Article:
St. Louis pitchers stretched their streak of shutout innings to 24 at home during postseason play Tuesday night before Minnesota scored. John Tudor held the Twins scoreless until the sixth in the Cardinals' 3-1 victory. Tudor and Danny Cox pitched consecutive shutouts as St. Louis won the final two games of the National League playoffs at Busch Stadium.

"It's always great to be home," Tudor said. "It's nice to look up and see blue skies."

The crowd of 55,347 for Game 3 of the World Series was the largest for any event at Busch Stadium. It surpassed the 55,331 that all three games of the NL playoffs drew this year to see the St. Louis Cardinals. The crowd was also the largest to see a World Series game since Game 2 in 1984 when 57,911 watched Detroit at San Diego.

John Tudor retired the first six Minnesota batters Tuesday night, the first time in 12 World Series games that a pitcher has opened with two perfect innings.

Kansas City's Charlie Leibrandt did it in Game 6 in 1985 against St. Louis. Tudor's streak ended when Tim Laudner led off the third inning with a single.

Vince Coleman got the key hit for St. Louis in Game 3 of the World Series and said he felt lucky to be participating. Coleman missed the 1985 World Series after the automatic tarp at Busch Stadium ran over his foot. He was 1-for-11 in this Series against Minnesota before his two-run double in the seventh inning rallied the Cardinals to a 3-1 victory.

"It was a bitter pill to swallow missing the '85 Series and not being able to contribute," he said. "I consider myself fortunate that in my third year in the majors I've had the chance to be in two World Series. Some players are in the majors 15 years and they don't make one series."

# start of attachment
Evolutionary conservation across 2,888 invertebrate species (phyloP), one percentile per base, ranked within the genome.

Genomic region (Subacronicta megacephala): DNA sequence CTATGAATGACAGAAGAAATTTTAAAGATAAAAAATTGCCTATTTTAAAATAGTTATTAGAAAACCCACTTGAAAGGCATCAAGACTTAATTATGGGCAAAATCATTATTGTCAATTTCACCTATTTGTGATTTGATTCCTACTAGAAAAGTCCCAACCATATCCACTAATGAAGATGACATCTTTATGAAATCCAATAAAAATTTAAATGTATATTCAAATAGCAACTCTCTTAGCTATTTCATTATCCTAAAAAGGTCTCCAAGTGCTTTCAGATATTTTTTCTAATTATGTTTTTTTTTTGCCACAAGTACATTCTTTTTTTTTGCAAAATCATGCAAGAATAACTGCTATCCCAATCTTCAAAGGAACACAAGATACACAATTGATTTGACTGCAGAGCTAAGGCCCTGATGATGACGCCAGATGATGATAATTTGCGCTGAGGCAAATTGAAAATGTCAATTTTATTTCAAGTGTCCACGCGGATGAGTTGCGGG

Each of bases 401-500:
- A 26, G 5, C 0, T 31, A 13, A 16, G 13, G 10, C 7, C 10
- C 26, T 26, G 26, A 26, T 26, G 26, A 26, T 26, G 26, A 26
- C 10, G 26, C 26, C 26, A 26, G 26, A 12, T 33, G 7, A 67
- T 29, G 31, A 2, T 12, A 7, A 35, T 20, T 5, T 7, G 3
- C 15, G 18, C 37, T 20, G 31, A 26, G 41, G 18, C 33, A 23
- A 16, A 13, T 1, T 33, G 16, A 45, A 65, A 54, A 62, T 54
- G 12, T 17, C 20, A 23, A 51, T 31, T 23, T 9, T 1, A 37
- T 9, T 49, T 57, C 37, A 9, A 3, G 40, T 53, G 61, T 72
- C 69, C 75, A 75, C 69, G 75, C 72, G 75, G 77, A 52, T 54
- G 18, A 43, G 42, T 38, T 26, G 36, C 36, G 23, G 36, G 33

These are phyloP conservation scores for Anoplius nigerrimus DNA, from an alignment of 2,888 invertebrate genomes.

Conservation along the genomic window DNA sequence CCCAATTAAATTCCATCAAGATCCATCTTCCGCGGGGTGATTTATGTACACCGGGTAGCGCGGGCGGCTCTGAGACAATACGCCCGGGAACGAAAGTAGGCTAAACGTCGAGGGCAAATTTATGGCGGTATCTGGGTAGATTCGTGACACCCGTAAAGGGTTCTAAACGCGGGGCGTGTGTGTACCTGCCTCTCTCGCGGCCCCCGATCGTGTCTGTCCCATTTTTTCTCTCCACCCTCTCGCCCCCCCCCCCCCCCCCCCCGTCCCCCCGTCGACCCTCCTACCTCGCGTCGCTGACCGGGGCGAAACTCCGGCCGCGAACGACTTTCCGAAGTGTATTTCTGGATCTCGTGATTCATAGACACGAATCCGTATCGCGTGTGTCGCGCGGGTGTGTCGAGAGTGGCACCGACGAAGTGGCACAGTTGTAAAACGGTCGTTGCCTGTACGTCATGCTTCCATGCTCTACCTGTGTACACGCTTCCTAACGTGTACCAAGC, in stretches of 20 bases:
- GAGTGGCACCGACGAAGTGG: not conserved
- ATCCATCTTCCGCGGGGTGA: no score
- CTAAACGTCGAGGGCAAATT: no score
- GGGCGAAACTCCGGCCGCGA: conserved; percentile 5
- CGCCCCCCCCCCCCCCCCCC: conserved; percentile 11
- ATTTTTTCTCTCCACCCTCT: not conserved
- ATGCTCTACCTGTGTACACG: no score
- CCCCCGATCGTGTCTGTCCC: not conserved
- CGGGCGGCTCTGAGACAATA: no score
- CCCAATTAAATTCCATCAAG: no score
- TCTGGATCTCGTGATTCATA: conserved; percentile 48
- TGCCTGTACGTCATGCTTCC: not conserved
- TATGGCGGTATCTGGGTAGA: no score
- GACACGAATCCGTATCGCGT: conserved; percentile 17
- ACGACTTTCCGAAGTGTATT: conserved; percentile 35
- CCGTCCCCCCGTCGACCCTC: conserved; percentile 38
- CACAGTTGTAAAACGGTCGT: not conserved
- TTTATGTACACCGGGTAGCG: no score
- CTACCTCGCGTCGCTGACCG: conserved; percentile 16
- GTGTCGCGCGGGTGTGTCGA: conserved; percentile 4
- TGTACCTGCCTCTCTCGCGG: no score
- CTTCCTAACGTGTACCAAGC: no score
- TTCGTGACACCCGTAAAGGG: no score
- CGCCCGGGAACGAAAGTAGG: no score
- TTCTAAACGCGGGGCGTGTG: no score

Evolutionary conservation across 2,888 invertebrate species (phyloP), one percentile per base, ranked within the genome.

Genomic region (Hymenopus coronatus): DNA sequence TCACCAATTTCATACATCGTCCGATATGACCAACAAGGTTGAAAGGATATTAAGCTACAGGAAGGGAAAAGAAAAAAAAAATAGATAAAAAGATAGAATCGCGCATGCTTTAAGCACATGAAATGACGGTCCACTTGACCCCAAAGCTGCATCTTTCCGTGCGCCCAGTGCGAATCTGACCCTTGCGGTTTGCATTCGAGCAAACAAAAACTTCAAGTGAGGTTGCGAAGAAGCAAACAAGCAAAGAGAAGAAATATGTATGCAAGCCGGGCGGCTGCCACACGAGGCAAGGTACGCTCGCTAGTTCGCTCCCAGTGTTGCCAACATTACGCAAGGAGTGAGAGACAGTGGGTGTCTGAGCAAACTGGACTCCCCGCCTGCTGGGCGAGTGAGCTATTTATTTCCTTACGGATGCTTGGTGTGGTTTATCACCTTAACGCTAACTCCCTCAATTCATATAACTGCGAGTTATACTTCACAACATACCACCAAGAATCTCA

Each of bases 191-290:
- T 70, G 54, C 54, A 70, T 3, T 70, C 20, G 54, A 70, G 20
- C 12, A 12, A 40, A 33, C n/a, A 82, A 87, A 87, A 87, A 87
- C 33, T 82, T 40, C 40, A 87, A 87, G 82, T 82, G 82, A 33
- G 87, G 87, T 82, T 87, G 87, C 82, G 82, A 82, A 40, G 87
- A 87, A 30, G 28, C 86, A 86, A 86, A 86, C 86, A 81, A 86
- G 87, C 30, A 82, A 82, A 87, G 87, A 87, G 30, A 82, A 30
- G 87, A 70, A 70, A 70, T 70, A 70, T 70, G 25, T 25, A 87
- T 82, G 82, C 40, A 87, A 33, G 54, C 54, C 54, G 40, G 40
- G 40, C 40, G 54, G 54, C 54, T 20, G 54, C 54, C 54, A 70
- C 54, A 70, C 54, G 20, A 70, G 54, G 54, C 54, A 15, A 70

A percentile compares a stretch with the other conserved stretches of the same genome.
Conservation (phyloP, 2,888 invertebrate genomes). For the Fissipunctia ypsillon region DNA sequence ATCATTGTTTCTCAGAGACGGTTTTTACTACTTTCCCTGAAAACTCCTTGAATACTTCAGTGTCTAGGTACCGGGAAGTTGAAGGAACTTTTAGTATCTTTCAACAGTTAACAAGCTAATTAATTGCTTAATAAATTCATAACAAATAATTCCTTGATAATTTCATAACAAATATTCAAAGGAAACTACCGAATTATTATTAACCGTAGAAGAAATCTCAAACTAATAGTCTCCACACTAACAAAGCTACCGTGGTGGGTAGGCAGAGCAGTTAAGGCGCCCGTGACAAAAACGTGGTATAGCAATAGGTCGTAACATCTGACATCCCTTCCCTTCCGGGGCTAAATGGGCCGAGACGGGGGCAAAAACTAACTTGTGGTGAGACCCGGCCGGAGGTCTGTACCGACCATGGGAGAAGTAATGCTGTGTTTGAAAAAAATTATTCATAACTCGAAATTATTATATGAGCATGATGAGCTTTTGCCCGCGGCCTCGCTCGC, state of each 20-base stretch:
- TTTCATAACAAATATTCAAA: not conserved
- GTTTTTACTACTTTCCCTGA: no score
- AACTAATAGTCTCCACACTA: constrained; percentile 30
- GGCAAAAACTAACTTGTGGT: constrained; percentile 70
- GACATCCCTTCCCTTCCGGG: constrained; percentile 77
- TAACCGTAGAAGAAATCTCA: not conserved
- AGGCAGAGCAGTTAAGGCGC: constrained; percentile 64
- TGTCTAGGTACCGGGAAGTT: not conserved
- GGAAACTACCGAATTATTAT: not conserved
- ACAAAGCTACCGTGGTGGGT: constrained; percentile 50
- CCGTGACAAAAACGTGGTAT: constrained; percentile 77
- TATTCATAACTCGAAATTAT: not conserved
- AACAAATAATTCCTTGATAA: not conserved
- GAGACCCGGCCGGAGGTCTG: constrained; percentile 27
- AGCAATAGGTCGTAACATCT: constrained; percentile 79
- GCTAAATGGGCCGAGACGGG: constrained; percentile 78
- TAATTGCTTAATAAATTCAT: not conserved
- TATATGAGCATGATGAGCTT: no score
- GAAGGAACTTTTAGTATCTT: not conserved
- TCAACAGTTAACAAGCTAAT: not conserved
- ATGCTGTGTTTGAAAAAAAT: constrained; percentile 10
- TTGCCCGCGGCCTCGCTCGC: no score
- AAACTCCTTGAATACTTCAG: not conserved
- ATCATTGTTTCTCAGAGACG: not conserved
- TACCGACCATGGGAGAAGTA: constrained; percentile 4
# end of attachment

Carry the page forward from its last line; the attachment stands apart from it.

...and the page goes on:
Minnesota's Les Straker, who committed a key balk in the American League playoffs, made the 17th balk in World Series history Tuesday night in Game 3.

Straker was called for not stopping in his set position during the second inning with St. Louis' Willie McGee on first base. Straker got out of the trouble without a run scoring.

Second base umpire Ken Kaiser called the balk. During Game 2, Cardinals Manager Whitey Herzog complained that Twins' pitchers were not stopping in their sets. Herzog reiterated his point prior to Game 3.

Straker made five balks during the regular season. He also balked with the bases loaded in Game 3 of the playoffs against Detroit, the only postseason game the Twins have lost.

There wasn't much happening on the ice, so St. Louis left wing Gino Cavallini was a little confused when fans watching the Blues skate against the Winnipeg Jets started cheering.

Then it all came clear--baseball.

"Baseball has been around here a lot longer than we have," Cavallini said, adding that the players were surprised at first when the crowd suddenly burst into applause. "We knew something was up when one of our guys froze the puck and got an ovation from the crowd."